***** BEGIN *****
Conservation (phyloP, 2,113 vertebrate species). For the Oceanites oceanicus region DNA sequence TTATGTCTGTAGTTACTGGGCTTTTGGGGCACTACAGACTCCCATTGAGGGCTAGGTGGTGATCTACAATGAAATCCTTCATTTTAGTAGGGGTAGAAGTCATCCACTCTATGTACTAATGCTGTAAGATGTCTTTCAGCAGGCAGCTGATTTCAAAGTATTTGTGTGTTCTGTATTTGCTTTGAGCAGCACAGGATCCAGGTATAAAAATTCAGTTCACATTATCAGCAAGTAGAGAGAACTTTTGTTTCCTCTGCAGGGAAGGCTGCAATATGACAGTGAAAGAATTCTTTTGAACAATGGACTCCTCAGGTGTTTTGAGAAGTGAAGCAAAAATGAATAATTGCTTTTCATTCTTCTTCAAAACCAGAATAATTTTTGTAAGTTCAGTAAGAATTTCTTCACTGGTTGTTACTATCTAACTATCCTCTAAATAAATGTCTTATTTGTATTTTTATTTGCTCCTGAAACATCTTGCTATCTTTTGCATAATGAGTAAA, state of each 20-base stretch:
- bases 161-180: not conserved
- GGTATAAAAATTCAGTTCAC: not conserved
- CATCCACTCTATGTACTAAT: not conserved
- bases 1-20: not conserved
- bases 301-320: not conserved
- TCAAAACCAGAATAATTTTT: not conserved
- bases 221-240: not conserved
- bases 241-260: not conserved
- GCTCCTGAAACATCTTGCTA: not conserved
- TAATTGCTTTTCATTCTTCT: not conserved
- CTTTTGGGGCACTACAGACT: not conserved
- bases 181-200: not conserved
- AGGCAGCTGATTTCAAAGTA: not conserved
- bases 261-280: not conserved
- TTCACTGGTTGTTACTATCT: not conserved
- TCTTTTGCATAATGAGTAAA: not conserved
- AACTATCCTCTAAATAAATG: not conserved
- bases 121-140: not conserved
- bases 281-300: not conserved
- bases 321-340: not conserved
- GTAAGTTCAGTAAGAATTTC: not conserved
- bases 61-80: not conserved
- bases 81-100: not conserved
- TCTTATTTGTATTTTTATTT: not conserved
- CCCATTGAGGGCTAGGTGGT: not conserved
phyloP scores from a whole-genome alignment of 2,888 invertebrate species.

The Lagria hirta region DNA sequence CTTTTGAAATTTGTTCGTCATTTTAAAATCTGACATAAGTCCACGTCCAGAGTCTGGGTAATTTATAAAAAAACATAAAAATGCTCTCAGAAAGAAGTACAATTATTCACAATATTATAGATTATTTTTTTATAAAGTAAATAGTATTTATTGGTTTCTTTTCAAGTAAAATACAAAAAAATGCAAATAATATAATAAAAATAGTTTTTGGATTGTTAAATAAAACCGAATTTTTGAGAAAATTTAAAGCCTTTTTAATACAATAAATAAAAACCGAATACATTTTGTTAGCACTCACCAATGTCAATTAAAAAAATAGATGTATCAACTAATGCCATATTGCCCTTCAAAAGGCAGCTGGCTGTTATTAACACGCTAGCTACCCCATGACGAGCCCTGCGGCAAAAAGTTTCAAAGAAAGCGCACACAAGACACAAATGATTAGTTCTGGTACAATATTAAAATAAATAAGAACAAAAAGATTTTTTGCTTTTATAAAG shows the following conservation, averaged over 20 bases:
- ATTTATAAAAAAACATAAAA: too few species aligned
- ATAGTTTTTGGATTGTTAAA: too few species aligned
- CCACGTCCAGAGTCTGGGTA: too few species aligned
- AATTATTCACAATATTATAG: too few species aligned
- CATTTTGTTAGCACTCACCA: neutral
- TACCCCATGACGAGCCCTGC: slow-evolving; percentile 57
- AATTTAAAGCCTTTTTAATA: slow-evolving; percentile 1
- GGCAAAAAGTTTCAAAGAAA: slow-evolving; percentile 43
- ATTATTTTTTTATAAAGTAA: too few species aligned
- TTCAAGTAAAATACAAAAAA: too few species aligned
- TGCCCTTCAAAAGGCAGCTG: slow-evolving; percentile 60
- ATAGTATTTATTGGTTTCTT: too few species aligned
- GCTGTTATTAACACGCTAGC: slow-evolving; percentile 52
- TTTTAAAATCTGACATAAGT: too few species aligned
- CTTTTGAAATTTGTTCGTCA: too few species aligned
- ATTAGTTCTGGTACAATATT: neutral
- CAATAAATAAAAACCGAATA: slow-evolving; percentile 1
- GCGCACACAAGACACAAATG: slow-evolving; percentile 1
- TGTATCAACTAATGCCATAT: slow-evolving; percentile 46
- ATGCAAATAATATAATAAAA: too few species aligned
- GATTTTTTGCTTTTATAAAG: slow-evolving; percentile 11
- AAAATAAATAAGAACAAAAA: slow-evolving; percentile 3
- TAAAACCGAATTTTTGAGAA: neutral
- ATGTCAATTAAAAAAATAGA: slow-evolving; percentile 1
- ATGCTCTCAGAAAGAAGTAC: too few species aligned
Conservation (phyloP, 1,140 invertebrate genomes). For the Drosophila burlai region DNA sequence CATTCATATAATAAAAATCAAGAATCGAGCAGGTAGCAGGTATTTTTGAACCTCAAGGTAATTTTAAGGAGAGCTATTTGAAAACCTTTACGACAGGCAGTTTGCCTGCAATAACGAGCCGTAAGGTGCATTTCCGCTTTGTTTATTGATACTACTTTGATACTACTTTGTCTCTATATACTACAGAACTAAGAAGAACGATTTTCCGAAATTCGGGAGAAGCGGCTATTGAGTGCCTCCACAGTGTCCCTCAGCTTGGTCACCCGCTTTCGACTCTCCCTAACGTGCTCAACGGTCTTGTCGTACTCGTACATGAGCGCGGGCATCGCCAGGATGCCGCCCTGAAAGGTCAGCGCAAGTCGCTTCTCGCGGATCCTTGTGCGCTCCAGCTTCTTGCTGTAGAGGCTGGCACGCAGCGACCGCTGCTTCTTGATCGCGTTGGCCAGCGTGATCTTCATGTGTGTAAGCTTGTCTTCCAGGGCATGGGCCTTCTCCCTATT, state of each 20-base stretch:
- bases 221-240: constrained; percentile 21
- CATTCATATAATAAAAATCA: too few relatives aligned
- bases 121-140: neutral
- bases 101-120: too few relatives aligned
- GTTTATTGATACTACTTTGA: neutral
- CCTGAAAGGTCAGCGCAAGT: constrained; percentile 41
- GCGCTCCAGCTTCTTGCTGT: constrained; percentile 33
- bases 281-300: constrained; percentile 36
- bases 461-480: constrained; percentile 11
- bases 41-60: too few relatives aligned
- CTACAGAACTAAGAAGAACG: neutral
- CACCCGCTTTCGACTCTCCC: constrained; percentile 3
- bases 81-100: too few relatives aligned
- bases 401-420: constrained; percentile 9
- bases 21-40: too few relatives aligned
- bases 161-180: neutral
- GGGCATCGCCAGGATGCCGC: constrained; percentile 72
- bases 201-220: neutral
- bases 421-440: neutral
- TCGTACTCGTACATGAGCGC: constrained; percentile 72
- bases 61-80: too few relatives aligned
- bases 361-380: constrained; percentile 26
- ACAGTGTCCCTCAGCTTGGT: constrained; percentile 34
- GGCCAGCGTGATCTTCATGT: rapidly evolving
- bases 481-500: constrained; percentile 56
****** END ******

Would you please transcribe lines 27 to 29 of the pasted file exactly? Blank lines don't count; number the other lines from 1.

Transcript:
phyloP scores from a whole-genome alignment of 2,888 invertebrate species.

The Lagria hirta region DNA sequence CTTTTGAAATTTGTTCGTCATTTTAAAATCTGACATAAGTCCACGTCCAGAGTCTGGGTAATTTATAAAAAAACATAAAAATGCTCTCAGAAAGAAGTACAATTATTCACAATATTATAGATTATTTTTTTATAAAGTAAATAGTATTTATTGGTTTCTTTTCAAGTAAAATACAAAAAAATGCAAATAATATAATAAAAATAGTTTTTGGATTGTTAAATAAAACCGAATTTTTGAGAAAATTTAAAGCCTTTTTAATACAATAAATAAAAACCGAATACATTTTGTTAGCACTCACCAATGTCAATTAAAAAAATAGATGTATCAACTAATGCCATATTGCCCTTCAAAAGGCAGCTGGCTGTTATTAACACGCTAGCTACCCCATGACGAGCCCTGCGGCAAAAAGTTTCAAAGAAAGCGCACACAAGACACAAATGATTAGTTCTGGTACAATATTAAAATAAATAAGAACAAAAAGATTTTTTGCTTTTATAAAG shows the following conservation, averaged over 20 bases:
- ATTTATAAAAAAACATAAAA: too few species aligned